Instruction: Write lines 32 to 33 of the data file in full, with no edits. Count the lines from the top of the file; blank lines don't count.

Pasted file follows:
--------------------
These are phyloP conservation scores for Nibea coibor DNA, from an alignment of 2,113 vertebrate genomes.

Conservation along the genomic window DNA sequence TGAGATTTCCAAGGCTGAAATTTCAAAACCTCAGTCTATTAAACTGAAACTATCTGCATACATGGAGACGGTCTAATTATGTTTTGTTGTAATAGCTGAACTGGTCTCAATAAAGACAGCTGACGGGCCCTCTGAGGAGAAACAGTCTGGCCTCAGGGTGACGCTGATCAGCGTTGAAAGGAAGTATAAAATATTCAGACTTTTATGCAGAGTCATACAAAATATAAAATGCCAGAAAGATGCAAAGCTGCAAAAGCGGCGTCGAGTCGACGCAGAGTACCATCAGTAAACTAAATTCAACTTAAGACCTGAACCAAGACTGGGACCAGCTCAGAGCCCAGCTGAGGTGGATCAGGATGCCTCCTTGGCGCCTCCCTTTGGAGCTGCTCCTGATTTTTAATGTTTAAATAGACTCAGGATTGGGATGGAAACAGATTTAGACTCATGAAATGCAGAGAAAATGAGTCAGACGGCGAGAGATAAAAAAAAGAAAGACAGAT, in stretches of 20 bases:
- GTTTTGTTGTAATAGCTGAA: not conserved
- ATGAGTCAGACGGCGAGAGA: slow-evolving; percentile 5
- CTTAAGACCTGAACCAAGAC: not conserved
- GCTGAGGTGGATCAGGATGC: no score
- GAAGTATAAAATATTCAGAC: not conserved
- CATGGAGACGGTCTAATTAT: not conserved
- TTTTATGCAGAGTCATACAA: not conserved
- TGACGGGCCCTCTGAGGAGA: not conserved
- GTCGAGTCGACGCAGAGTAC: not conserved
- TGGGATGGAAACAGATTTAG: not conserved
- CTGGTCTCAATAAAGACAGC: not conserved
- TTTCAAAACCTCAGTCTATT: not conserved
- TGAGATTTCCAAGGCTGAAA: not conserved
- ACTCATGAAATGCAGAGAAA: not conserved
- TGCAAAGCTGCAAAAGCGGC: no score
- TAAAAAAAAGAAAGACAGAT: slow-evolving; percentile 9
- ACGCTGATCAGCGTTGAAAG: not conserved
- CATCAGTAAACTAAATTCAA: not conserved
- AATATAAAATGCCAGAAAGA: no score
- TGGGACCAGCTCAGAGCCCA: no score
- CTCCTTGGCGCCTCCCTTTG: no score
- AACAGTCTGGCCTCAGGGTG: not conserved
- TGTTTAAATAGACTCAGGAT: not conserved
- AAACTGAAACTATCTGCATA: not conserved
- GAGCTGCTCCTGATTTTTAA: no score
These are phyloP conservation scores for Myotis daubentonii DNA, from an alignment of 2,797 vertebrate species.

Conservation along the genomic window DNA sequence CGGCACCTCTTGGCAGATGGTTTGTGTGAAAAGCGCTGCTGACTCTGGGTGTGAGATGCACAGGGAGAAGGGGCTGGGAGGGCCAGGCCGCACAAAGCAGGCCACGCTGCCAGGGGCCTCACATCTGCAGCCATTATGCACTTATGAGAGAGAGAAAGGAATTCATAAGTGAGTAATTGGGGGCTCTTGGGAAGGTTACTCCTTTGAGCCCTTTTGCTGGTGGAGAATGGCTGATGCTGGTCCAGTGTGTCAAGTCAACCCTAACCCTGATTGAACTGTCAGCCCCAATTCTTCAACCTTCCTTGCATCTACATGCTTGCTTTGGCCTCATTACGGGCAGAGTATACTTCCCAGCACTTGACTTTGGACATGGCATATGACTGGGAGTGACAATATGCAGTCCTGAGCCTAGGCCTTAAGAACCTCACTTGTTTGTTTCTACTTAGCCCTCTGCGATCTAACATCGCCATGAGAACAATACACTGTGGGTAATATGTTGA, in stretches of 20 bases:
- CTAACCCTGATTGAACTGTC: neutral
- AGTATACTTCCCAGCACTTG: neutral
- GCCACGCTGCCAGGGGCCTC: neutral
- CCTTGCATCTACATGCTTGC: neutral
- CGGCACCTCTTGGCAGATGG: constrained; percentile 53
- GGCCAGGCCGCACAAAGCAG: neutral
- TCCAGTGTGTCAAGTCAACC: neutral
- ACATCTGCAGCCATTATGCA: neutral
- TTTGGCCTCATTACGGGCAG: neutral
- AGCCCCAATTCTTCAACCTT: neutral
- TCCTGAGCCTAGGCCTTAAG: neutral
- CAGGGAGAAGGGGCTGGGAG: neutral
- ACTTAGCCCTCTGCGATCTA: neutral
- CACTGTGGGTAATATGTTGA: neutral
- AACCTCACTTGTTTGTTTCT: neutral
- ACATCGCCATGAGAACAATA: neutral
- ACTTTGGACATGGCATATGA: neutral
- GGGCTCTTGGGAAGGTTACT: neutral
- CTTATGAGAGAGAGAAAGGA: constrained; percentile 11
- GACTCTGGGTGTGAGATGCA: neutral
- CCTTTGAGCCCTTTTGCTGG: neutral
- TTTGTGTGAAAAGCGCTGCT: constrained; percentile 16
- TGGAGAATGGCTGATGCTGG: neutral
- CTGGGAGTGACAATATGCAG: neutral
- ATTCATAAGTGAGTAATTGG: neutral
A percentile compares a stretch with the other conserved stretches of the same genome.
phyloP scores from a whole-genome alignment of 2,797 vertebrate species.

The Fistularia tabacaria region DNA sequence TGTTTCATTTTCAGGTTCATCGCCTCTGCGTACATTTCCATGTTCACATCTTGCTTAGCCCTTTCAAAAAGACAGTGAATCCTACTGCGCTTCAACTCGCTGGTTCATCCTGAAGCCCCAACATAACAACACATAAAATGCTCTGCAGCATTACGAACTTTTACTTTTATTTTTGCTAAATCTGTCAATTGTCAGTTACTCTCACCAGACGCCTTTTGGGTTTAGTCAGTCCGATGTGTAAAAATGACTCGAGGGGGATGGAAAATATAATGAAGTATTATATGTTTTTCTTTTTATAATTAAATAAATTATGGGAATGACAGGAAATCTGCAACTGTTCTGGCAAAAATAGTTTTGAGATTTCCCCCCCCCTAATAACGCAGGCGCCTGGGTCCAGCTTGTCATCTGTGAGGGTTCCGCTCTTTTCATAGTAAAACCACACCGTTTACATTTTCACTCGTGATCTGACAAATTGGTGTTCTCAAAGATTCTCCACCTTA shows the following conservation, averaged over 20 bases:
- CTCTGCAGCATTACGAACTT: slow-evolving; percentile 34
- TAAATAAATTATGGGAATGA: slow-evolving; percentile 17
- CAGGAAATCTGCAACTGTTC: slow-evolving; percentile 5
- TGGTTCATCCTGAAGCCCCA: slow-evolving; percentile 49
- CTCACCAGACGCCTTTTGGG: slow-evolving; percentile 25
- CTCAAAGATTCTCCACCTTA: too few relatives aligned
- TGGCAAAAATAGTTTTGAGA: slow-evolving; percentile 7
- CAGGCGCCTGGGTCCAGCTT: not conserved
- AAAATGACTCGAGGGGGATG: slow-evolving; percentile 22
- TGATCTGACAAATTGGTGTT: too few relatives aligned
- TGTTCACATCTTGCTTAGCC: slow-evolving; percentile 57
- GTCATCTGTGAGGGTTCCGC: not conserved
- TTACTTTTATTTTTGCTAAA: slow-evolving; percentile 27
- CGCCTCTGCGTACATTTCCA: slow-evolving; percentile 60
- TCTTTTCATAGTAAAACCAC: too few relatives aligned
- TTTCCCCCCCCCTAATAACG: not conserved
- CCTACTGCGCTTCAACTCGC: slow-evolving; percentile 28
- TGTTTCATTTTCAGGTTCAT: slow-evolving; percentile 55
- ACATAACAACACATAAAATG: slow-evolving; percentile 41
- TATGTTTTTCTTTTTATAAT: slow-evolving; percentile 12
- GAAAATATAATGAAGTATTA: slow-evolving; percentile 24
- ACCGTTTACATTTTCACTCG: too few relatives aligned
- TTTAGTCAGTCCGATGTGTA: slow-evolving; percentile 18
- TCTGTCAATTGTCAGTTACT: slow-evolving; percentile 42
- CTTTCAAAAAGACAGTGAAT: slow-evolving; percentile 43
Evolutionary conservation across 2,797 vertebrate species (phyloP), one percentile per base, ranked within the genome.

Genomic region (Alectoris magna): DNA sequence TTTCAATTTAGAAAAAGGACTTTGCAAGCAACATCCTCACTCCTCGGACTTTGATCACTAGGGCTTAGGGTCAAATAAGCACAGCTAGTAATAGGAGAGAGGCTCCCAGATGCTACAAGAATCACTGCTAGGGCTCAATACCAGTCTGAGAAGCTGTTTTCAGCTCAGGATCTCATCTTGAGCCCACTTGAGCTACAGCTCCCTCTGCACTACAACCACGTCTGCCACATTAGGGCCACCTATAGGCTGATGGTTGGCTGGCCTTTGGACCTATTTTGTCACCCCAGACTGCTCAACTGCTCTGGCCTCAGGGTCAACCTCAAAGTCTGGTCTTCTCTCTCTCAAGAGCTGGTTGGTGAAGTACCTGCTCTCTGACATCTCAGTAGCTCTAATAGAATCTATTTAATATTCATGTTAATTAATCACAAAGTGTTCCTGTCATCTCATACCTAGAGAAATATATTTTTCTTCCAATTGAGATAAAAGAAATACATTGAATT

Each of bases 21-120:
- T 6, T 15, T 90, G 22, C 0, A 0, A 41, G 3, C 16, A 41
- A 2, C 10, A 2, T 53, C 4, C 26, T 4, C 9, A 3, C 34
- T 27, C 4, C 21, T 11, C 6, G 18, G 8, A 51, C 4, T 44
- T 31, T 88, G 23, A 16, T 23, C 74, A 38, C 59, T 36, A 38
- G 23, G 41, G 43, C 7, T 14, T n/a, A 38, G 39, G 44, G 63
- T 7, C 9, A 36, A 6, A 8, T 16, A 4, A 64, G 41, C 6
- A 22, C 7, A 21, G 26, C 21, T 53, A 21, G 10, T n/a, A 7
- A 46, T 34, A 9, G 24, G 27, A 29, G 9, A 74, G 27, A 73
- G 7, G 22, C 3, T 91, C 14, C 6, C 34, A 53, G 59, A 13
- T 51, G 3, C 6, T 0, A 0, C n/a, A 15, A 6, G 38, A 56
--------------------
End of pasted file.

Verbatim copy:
- GCCACGCTGCCAGGGGCCTC: neutral
- CCTTGCATCTACATGCTTGC: neutral